Introduced in 1955, the B-52 of Dr Strangelove fame was designed as the mainstay of the USA's long-range nuclear bomber force, but has been used in anger to drop conventional weapons.
In the Gulf War, B-52s dropped 40% of all coalition bombs. Carrying air-launched cruise missiles, they opened the attack on Yugoslav forces in the Kosovo campaign.
The bomber is almost 160 feet (49 metres) long with wings spanning 185 ft (56 m), eight turbofan jet engines slung under them in four pairs.
Top speed is only about 630mph (1,014 kph) but the B-52 has a range without refuelling of more than 8,000 miles (12,870 kms) with a 10,000 lb (4,536 kg) bomb load and can fly high, up to 50,000 ft (15,240 m).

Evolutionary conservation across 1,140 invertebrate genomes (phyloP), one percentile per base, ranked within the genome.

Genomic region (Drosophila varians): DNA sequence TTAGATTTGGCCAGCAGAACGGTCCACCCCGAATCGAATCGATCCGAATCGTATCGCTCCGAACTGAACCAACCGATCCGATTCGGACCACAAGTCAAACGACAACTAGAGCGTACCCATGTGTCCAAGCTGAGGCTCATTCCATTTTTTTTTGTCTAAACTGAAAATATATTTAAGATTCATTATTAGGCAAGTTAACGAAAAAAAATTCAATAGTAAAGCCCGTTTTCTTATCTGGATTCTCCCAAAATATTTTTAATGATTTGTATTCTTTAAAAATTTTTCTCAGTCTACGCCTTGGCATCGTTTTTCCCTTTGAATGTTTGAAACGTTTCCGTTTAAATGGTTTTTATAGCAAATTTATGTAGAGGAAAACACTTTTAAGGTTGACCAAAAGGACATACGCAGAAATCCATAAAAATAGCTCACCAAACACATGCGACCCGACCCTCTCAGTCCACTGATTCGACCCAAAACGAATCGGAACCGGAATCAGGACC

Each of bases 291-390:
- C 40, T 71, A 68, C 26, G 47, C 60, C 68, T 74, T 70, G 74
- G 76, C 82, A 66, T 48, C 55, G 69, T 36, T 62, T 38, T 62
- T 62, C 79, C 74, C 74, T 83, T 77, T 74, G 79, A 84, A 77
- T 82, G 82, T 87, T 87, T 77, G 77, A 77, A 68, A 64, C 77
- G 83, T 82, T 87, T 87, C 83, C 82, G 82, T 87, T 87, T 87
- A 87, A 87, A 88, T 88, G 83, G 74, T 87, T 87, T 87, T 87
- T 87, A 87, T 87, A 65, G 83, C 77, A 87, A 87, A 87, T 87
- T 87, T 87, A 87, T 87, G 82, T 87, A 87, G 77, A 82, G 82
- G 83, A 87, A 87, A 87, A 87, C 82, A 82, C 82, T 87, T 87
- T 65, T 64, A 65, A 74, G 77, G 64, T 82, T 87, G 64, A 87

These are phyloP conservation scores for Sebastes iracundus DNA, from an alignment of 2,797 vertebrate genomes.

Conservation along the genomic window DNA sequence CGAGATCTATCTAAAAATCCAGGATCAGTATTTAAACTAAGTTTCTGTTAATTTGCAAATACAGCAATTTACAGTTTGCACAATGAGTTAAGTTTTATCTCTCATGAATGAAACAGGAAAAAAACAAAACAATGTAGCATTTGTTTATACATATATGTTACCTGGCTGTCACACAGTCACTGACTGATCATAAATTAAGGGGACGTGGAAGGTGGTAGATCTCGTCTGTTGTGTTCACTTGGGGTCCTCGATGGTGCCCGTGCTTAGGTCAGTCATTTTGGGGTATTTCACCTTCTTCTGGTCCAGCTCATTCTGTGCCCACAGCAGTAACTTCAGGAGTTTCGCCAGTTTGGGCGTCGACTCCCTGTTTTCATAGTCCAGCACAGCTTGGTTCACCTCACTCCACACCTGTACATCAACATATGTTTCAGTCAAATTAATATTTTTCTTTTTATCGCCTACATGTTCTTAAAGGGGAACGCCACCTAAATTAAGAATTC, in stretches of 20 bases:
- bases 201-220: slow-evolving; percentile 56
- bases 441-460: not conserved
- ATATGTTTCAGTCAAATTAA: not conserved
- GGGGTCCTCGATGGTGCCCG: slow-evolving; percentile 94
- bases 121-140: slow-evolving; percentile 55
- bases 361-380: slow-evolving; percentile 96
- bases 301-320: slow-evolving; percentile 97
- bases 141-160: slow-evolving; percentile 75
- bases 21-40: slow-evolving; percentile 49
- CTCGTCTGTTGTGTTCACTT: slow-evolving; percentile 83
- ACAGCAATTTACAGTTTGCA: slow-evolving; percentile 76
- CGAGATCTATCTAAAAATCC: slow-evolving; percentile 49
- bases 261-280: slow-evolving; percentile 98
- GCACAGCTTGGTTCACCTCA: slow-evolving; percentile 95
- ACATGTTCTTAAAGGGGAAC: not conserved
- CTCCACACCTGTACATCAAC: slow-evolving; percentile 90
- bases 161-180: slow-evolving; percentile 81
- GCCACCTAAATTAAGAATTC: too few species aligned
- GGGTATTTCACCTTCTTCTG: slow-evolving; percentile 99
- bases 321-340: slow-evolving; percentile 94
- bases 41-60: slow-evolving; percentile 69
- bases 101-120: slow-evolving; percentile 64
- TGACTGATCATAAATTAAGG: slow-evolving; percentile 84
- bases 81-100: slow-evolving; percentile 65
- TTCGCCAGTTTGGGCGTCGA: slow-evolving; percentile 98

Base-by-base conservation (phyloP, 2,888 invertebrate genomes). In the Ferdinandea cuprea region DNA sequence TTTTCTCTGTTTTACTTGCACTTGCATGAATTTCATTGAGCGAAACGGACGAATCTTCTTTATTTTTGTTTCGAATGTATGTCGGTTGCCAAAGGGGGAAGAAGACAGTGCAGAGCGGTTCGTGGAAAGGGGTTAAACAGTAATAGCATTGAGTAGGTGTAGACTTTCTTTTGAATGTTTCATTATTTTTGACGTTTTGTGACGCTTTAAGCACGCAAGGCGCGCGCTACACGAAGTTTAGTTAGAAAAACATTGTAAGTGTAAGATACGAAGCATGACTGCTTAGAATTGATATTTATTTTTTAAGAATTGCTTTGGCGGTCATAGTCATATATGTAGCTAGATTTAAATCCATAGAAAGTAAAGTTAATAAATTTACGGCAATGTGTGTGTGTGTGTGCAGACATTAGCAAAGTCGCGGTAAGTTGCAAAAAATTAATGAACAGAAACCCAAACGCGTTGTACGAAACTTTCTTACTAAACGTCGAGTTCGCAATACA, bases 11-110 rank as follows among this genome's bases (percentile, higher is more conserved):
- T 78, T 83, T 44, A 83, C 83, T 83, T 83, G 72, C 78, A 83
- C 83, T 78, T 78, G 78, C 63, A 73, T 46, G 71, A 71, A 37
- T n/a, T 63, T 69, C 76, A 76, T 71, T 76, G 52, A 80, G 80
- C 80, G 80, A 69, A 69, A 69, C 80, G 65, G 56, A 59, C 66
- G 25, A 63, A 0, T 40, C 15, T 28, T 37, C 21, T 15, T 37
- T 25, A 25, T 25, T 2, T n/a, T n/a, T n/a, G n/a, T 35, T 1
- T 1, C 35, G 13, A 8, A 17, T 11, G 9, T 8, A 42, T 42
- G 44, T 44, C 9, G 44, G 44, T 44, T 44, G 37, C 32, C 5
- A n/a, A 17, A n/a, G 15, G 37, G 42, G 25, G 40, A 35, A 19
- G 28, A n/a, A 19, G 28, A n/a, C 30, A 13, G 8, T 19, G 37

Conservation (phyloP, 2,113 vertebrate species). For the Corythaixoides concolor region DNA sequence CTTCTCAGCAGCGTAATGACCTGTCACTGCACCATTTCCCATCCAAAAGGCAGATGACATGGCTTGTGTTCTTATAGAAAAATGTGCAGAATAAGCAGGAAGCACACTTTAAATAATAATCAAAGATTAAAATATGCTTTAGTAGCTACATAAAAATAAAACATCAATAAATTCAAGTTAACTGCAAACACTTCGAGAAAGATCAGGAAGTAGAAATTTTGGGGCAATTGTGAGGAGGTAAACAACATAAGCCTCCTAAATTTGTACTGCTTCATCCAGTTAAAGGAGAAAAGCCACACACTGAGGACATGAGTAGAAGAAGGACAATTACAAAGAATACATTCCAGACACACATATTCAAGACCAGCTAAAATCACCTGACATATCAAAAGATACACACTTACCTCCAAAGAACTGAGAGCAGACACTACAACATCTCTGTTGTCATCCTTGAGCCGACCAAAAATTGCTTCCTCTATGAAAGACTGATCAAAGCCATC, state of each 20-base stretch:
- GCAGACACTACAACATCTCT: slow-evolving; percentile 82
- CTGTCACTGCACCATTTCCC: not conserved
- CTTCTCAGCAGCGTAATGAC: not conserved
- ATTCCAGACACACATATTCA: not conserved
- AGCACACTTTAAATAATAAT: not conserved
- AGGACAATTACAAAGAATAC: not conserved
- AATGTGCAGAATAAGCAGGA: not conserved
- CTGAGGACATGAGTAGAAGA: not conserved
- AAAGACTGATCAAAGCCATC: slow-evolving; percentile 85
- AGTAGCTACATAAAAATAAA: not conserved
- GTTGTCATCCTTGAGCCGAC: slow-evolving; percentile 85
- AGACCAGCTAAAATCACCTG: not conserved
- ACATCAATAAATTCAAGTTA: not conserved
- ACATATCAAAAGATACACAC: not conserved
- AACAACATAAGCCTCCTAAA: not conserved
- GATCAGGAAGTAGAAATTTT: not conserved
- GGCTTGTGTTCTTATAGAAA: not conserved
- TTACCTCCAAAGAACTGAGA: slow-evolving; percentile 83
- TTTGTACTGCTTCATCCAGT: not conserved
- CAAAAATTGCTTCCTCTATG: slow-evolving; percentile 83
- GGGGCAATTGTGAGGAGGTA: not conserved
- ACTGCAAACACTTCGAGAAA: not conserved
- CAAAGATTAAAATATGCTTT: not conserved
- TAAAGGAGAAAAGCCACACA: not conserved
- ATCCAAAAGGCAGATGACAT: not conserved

It could also fly low, using terrain-mapping radar showing the ground up to 10 miles ahead of the aircraft - but this role has been dropped. The pilots wear night vision goggles to see in the dark.
There are six crew places on two decks but on the current version there are only five crew, since the job of rear gunner was dropped: Commander, co-pilot and electronic warfare officer, navigator and radar navigator, who delivers the weapons.
In its internal, 28 ft-long weapons bay and on pylons beneath the wings the current H version can carry a wide mix of bombs and missiles, such as 51, 500 lb (227 kg) bombs, 30 cluster bombs, or 20 cruise missiles.
The United States has 44 B-52s in constant readiness for combat use and the aircraft is expected to continue in service for another 40 years.